“I’m Martha and I’m here to serve,” she says, brightly, and we both laugh because I get and she knew I’d get it. Suddenly I have an inkling where she’s coming from.
“Mind if I sit for a minute?” she says and I nod once, she moves smoothly, with purpose, knees slightly bent, she moves like a female tiger that knows nothing in the environment can threaten her. She eases herself onto the bench to my left, leaving a couple of feet between us. She turns her head toward me and does a little eyebrow lift, like “I’ll bet you think this is pretty strange,” and that’s all it takes to break the ice. I chuckle and she turns back and looks out across the quad, faintly smiling.
“I have a message from Mr. Strauss,” she says and it’s like my antennae all tune in, the hair on my arms stands up, the feeling you get when you know that this is not idle chatter, words said to fill in the awkward silence; these are words of meaning.
“Why don’t you eat the rest of your sandwich? It makes things look natural,” she says, still looking straight ahead and I take a bite, there isn’t anyone within 100 feet of us but we do want to look natural, the way she says it makes perfect sense.
“In a couple of days a Dr. Lee is going to arrive on campus from South Korea, for a series of lectures and to help fine tune the new Ultra-Low Temperature Lab equipment. He’ll be here through the summer.
“They’re setting him up a temporary office in the Moore Materials Building. A week from today at 2:00 o’clock he’ll be there. You should drop by and have a chat. He has some very interesting things to say, about materials science and so on.”
She turns again, finally looking me in the eyes, the purplish contacts big and obvious now. Strange that everything else about her is natural, studiously so; no makeup at all even the eyes no rings bracelets earrings piercings and her short thick hair moves like there’s nothing on it.
She smiles, happily, the faint lines under her eyes bunching but no teeth.
“You’re wondering about the contacts—I need contacts, anyway, and these are all most people remember, if anybody asks.”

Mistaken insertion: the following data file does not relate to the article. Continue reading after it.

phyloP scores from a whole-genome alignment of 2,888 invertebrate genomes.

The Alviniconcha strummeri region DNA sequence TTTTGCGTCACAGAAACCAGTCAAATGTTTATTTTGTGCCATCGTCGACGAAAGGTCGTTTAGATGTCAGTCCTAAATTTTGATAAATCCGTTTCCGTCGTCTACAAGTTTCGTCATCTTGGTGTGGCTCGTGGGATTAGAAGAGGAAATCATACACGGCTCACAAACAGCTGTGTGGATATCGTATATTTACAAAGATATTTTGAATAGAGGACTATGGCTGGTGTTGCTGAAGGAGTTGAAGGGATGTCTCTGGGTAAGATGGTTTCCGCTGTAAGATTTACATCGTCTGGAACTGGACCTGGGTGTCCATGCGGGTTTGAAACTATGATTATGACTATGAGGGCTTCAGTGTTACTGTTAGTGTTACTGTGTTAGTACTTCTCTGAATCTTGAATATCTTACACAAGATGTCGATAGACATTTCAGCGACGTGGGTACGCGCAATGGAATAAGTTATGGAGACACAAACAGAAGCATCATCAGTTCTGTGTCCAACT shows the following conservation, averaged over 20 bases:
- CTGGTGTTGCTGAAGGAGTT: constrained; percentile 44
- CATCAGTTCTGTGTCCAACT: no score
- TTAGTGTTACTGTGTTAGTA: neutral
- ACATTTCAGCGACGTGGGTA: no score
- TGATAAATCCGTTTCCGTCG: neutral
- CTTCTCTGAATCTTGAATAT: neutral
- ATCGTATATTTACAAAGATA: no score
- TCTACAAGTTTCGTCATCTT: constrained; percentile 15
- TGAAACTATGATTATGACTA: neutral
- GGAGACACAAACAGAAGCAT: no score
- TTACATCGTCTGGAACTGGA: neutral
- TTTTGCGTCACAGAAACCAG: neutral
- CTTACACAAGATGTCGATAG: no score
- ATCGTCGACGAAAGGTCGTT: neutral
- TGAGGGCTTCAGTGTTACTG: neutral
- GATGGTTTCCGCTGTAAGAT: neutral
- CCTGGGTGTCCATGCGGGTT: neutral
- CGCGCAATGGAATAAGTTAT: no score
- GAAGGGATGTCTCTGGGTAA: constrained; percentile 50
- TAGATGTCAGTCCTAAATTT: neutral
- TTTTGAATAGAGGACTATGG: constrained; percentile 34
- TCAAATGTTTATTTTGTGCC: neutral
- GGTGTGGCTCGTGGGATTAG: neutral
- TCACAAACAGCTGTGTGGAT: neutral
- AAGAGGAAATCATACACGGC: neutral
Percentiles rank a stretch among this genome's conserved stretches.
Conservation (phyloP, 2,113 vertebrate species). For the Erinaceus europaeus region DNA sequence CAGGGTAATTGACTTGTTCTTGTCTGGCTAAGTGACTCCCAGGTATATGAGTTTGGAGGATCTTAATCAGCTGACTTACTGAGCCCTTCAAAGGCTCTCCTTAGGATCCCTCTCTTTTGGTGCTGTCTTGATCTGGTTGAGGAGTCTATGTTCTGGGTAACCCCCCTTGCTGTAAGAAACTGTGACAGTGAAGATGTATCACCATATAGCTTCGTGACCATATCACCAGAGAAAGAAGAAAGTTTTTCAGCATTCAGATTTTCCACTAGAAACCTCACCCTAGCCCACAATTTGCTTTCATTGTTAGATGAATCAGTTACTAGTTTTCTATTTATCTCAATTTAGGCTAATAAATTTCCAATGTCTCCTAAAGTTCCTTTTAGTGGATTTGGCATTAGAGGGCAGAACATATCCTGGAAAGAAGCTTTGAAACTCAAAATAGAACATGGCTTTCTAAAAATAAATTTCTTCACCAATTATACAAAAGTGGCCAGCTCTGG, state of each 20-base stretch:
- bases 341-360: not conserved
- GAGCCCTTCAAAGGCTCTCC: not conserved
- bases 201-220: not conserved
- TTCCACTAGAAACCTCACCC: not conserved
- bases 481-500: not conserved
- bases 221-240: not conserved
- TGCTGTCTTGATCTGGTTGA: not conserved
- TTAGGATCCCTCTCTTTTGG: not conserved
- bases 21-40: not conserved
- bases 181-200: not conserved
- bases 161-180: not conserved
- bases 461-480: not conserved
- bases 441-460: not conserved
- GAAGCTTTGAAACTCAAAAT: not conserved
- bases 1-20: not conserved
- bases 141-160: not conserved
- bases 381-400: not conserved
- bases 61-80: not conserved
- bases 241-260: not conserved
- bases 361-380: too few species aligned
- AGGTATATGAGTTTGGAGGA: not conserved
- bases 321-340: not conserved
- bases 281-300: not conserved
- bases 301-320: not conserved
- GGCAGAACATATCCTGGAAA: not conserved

“Well, I’d say they’re working for you, except I’d remember a lot more.” I chuckle and toss the last of the sandwich in my mouth.
“Jim White told me I’d enjoy meeting you. Just as he told you last spring, all of this is your choice; if you don’t want to meet Dr. Lee, no one will take it personally. But if you decide not to, Strauss and Strauss will take it as a sign you’re opting out. You can get on with your life and no one will know about any of this.
“I’ve never met you, Cal, but I know you by reputation, let’s say. I think you’ll be there. Because you want to know, don’t you?”
She turns back to me again, and it’s tempting to look down at the creamy skin below her throat and the tops of her breasts just visible through the scoop-neck of the shirt, but I look into her eyes, look hard, the contacts are like a shield but I let my field of view expand to take in more, the smooth faint-freckled skin of her forehead the cheekbones the nose with the slightest crook in the bridge, like it was once broken, the unpainted full pink lips, I’m just observing and she’s doing the same, we have at least one thing in common, we thirst for knowledge and understanding and wisdom, I start to see her as a friend, as a soul. People around us on this campus, I can feel them too, they think what they are is nothing but DNA and evolution and chance, conditioning and the power structure. The woman next to me is more, so much more, and I know she sees me the same. I know.
She tilts her head up and makes that eyebrow raise again, and I laugh, an easy simple laugh, not a social signal but merely joy.
She puts a more serious look on her face. “I was going to just give you the message and move on, Cal. That would accomplish my mission. But I’m making a judgement in the field—you’re ready for, and need, to receive a bit more information on what we’re doing here.”